“My mom is afraid of spiders.”

“Yeah, fuck spiders. I’m never going to work the spider pits.”

The dumplings had pork belly that night. Delicious.

Day 2: Sunflowers

It started with the sunflowers. Those giant compound eyes sprouting everywhere throughout the neighborhood. Their heads slowly turning to follow the sun, guided by an intelligence we can’t hope to understand. Alien, demonic, mystical.

My dad used to say, “Never trust a flower.”

My dad never actually said that. If you want to make up a truism, put it in the mouth of an elder.

But people liked them. They’re yellow, and I guess we like yellow. Then there were the bees. Also, yellow.

People said the bees were dying out, but there were so many bees, more than I’ve ever seen. I’m not saying the bees aren’t dying. Just that it’s hard to get around your own experiences. When I was younger, I wanted to be special. I wanted my life to be the exception. It hasn’t been. Except, now I see bees all the time.

My grandmother used to say, “Better to bee stung, than to bee shy.”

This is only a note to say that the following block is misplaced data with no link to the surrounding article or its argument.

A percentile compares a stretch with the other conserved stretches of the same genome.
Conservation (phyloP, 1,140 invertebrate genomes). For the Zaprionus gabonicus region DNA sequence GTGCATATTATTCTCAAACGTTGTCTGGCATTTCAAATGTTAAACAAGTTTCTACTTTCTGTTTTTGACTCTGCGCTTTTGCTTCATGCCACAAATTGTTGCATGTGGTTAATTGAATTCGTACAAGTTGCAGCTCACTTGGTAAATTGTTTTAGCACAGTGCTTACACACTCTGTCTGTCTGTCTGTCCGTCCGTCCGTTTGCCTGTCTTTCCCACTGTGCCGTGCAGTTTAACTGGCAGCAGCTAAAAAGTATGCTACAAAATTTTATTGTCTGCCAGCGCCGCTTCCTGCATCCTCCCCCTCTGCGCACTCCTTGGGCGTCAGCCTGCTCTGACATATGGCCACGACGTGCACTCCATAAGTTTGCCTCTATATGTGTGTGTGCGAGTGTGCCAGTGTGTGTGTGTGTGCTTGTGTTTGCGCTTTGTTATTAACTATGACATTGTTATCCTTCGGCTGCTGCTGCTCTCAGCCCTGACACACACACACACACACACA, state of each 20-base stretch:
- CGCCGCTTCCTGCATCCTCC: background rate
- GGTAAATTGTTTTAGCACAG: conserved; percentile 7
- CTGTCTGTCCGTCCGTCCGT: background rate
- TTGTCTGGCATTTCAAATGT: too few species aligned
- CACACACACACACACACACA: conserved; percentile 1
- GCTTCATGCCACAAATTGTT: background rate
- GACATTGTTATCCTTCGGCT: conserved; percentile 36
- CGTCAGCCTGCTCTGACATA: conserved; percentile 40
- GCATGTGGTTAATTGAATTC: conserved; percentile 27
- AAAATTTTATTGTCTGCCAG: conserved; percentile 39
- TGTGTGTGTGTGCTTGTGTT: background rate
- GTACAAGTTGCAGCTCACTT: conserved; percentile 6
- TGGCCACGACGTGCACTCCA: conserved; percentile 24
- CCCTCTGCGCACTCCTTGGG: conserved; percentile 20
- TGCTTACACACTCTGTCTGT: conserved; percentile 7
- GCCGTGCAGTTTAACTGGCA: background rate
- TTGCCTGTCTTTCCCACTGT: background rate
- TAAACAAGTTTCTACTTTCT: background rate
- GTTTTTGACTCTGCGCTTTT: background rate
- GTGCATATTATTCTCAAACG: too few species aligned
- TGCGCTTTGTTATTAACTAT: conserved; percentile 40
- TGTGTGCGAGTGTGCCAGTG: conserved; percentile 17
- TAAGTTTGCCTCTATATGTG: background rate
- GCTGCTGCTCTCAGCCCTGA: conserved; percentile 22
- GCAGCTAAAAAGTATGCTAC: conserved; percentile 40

There were other plants. Flowering vines. They crept up the wooden fences between our yards. Rabbits nibbled on them. If you walked slowly, the rabbits would even let you pet them. Children learned how to be quiet so as to not scare them. They became gentle, the children and the bunnies. Maybe all of us.

We didn’t know how to feel about the changes. Some of us were angry that we were no longer so angry. We’d fume as we cut back the vines with shears. We’d chase children off our lawns, running in circles until we were all laughing. The birds would wake us with their singing, and we’d refill the feeders.

It was just for a little while longer. We were promised an ecological disaster. If we held on, surely everything would die. Our beloved concrete would be returned to us.

My great aunt used to say, “Nature is the only thing in the way of perfection.”